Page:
Duty-Free Philippines employees reiterate appeal to PBBM, GCG to save jobs

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Union leaders at Duty-Free Philippines Corporation (DFPC) asserted that the labor situation at the DFPC—the GOCC mandated to operate the duty and tax-free merchandising system in the Philippines—is “taking a turn for the worse.”

The United Workers of Duty-Free Philippines-Federation of Free Workers (UWDFP-FFW) said in a statement that about 500 employees have signed a petition opposing the restructuring plan recently announced by the DFPC.

About 500 of the 700 DFPC employees and the UWDFP-FFW are appealing to President Ferdinand R. Marcos, Jr. and the Governance Commission for Government-Owned or Controlled Corporations (GCG) “to halt the hastily implemented restructuring plan,” the statement further said.

It called the restructuring plan as being “a retaliatory act in response to the union’s previous legal actions for smuggling and corruption against officials of the Duty-Free Philippines Corporation.”

The UWDFP-FFW added: “Last week, about 500 employees received a notice of separation and they have 15-days to reapply to 345 jobs available in the new plantillla. Others are yet to receive their notices.  Imagine 739 employees to reapply to 345 jobs.”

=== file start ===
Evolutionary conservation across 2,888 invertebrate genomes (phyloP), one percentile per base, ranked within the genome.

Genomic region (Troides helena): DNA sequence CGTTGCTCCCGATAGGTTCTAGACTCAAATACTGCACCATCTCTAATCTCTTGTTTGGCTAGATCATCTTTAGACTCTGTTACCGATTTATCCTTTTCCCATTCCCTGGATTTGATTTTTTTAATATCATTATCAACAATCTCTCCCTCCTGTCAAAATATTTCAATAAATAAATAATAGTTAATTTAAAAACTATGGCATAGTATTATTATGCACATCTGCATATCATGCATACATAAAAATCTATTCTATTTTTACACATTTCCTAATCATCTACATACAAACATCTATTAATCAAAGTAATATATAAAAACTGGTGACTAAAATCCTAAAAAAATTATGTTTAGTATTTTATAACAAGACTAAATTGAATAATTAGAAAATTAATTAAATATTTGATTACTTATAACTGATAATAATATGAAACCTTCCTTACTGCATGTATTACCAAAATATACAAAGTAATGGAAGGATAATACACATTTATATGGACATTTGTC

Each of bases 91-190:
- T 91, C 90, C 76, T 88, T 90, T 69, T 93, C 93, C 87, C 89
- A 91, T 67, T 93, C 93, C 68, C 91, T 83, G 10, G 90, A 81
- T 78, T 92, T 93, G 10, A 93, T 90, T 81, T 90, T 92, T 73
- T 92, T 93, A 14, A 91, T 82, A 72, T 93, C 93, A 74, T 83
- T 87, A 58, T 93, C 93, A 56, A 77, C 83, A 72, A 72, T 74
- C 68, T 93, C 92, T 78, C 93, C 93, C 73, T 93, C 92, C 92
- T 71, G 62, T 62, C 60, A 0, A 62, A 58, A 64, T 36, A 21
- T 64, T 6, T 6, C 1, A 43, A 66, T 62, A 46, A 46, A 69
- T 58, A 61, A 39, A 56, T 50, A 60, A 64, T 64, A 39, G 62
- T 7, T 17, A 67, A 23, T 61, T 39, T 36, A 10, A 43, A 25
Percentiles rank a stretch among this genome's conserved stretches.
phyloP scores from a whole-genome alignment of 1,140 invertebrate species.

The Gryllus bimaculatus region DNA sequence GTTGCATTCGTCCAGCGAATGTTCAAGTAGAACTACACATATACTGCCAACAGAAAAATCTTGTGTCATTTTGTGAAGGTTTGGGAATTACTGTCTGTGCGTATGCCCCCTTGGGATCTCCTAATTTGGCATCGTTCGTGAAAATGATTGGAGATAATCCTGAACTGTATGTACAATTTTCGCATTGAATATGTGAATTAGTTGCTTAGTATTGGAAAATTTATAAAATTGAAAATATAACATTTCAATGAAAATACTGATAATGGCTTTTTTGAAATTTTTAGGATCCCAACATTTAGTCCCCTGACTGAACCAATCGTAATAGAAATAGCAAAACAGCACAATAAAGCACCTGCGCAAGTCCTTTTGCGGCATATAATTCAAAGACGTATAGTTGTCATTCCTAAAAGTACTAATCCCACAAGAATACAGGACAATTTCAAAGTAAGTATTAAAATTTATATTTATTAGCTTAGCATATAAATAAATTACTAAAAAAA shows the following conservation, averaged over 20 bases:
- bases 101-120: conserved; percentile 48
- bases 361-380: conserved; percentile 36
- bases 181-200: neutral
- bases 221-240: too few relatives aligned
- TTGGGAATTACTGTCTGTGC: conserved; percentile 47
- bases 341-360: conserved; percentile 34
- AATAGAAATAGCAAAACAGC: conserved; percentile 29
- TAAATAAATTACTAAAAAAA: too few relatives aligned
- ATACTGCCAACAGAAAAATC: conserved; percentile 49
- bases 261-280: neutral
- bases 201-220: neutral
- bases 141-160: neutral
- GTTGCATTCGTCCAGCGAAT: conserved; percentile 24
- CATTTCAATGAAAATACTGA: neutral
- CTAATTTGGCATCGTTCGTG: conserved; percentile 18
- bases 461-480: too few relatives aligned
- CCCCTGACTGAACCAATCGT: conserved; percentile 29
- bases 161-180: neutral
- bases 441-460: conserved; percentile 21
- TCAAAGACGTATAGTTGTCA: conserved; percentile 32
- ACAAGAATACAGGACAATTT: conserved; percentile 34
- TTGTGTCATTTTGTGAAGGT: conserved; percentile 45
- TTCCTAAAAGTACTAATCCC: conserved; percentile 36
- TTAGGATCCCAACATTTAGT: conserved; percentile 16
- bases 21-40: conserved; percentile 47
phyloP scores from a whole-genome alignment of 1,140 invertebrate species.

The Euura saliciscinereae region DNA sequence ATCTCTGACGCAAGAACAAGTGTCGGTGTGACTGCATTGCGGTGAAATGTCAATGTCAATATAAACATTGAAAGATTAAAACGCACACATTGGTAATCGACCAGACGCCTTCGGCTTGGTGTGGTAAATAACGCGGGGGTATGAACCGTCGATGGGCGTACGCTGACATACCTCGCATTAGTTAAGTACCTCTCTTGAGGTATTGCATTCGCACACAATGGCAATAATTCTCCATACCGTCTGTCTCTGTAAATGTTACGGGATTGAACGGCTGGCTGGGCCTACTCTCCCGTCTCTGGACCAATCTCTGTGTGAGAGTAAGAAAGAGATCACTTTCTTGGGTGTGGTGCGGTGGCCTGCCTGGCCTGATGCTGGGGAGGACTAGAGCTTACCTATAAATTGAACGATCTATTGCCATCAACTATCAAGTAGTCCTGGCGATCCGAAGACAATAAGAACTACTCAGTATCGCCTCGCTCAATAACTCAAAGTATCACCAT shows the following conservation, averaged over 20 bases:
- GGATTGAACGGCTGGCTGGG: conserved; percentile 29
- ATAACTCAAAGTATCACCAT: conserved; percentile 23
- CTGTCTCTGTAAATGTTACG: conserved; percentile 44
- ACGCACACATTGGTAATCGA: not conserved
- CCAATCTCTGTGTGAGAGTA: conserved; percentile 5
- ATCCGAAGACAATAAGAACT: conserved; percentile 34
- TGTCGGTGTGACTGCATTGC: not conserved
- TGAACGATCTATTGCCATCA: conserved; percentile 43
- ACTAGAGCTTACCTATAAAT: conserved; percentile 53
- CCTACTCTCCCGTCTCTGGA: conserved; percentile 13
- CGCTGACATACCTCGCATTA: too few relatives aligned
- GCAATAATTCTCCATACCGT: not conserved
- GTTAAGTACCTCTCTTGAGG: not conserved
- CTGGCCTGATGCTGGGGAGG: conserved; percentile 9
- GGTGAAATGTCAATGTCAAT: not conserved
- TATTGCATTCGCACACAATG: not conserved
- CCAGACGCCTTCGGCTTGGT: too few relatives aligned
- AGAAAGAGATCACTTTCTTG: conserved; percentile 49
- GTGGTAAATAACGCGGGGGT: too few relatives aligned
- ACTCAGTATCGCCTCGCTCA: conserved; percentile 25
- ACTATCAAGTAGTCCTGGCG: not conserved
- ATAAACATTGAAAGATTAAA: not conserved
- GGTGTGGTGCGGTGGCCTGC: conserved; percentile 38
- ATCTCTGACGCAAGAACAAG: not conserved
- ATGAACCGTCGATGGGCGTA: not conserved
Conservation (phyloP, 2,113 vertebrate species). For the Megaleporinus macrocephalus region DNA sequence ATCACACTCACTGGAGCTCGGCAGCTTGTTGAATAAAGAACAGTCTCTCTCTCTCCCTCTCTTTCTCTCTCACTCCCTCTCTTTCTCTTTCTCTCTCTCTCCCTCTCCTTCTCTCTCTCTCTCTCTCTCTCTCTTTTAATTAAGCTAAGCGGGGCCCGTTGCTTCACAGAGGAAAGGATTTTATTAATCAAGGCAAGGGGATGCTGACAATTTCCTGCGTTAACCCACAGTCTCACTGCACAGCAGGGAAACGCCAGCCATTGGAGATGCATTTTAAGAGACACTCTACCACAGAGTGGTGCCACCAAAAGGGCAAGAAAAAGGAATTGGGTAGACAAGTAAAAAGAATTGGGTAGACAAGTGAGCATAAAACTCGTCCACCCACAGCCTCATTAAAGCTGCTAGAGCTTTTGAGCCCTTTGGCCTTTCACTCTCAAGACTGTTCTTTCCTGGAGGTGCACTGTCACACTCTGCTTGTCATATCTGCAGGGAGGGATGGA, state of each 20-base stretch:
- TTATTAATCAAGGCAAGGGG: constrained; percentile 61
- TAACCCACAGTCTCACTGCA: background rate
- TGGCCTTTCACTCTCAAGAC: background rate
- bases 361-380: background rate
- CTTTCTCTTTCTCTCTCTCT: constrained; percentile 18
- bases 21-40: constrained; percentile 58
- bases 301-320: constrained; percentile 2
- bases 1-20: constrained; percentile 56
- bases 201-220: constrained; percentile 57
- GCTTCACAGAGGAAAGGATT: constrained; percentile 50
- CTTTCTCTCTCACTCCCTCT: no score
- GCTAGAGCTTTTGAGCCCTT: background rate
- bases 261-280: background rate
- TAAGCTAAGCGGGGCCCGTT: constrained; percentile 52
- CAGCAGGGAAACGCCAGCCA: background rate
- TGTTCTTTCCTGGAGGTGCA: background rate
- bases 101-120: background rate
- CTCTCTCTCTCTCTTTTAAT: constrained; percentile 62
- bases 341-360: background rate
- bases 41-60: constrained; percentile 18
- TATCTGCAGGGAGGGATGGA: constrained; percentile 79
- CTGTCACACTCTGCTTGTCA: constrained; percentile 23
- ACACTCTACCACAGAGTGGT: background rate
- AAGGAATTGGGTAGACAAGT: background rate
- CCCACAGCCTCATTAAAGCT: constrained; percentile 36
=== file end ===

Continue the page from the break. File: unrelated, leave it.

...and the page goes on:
UWDFP-FFW president Ernesto Mangalindan, in a follow-up union letter addressed to GCG Chairperson Justice Alex L. Quiroz, said “the employees expressed their concerns over the lack of transparency and consultation in the development of the restructuring plan.”

Mangalindan added: “We have already shown collective action in our petition opposing the restructuring, we will take more  peaceful concerted actions including legal action in court if no concrete action to freeze or stop the attacks on our jobs is taken by the government in the next few days.”

The UWDFP-FFW has been fighting for its jobs since the last quarter of 2022.

“We are still open to dialogue, we call for a more inclusive and collaborative approach to address the organization’s challenges, urging the government to recognize the rights and welfare of the workers,” Mangalindan added.


“Employees believe the restructuring plan seems designed by the management to weaken the union’s bargaining power and silence any dissent,” UWDFP spokesperson Maricor Geslani said.

The Philippines is a signatory to ILO Convention 87, which among others, protects the right of workers—in the public and private sectors—to organize.

The UWDFP-FFW letter to President Marcos and the GCG likewise highlights the request of Tourism Secretary Christina Garcia Frasco for a deferment, including the FFW’s request to assist the government in creating more productive and higher-quality employment opportunities.

Geslani also stated that the new implementing rules and regulations (IRRs) for the reorganization plan was drafted without consulting the UWDFP-FFW, the certified bargaining negotiation agent for the rank-and-file employees.

“The IRRs have provisions that are discriminatory and penalize employees who have been impacted by the massive termination by preventing them from being re-employed in public service for five years,” the UWDFP-FFW stated.



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